Energy drink sales to minors could be banned in South Carolina

Published: Apr. 14, 2018 at 2:54 PM EDT
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South Carolina lawmakers are proposing a ban on the sale of energy drinks to minors after a deadly incident linked to high amounts of caffeine. Since 2012, it's estimated that at least 2,200 Americans under 19 became ill after having an energy drink.

Last April, Davis Cripe, a 16-year-old sophomore, suddenly collapsed at his South Carolina high school. In the two hours prior, he drank a large soda, a latte, and an energy drink, reports CBS News' Mark Strassmann. The medical examiner told his parents, Heidi and Sean Cripe, their son died from a "caffeine-induced cardiac event."

"I was shocked. I was so hurt. That's supposed to be something that's innocent, that's not supposed to be something that can take your kids," Heidi said of learning an energy drink contributed to his death.

Energy drinks can contain up to 300 milligrams of caffeine. The U.S. Food and Drug Administration recommends adults consume no more than 400 milligrams per day or about five cups of coffee. By one estimate, 68 percent of adolescents consume energy drinks.

"Most of the cans they put a label on there that says 'not recommended for children' so I don't understand why we're selling them to children," Sean said.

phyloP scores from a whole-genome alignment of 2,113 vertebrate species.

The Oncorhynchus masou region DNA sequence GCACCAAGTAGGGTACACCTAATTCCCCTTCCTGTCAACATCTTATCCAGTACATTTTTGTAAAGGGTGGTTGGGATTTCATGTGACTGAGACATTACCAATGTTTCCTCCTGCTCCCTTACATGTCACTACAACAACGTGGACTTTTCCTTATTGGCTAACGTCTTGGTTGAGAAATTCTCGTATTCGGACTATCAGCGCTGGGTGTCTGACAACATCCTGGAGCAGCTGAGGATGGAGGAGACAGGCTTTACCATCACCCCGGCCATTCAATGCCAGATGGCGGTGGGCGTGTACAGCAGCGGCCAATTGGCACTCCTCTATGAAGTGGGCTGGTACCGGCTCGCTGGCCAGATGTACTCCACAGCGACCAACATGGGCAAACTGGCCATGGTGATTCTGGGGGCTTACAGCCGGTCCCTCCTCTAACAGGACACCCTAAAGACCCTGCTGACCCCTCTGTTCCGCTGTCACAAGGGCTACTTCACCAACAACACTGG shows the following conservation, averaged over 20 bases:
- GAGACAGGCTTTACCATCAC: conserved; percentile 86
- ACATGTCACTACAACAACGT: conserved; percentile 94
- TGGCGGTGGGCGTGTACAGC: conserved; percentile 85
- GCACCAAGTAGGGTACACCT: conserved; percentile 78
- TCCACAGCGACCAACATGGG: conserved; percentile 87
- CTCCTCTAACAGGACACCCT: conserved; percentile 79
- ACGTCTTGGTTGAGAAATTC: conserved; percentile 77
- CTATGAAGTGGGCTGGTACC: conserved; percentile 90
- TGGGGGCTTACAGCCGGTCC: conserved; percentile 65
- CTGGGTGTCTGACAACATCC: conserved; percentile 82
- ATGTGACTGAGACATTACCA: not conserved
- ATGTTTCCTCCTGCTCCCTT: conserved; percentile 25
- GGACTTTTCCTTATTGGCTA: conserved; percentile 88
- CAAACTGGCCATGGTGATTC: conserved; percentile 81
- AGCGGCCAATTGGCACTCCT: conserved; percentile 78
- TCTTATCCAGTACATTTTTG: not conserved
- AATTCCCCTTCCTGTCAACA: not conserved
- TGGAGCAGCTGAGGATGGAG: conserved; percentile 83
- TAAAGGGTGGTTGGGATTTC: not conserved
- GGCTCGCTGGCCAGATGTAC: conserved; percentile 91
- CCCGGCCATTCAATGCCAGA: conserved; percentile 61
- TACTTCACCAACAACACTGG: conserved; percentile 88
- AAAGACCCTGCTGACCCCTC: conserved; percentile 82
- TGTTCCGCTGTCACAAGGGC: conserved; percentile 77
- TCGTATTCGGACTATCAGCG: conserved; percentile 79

The American Academy of Pediatrics and the American Medical Association urge adolescents to drink limited amounts of high-caffeine beverages – or none at all. Food toxicologist Dr. James Coughlin disagrees.

"Once you're a young child you're going to metabolize caffeine similarly for the rest of your life," Coughlin said.

In South Carolina, lawmakers have introduced a bill that would ban the sale of energy drinks to anyone under 18. State Representative Leon Howard authored the legislation.

"We treat it just like we do alcohol. In the state of South Carolina, a kid can't walk into a store and buy a beer or buy cigarettes," Howard said.

The South Carolina Beverage Association opposes the bill and says "a sales ban on any one product would be arbitrary and discriminatory."

But Heidi Cripe says her son's death speaks volumes.

"We wish we would've had the facts. We wish we would've heard these stories and we just, just want to help save people's kids," Heidi said.

The Cripes feel they owe their son's memory nothing less.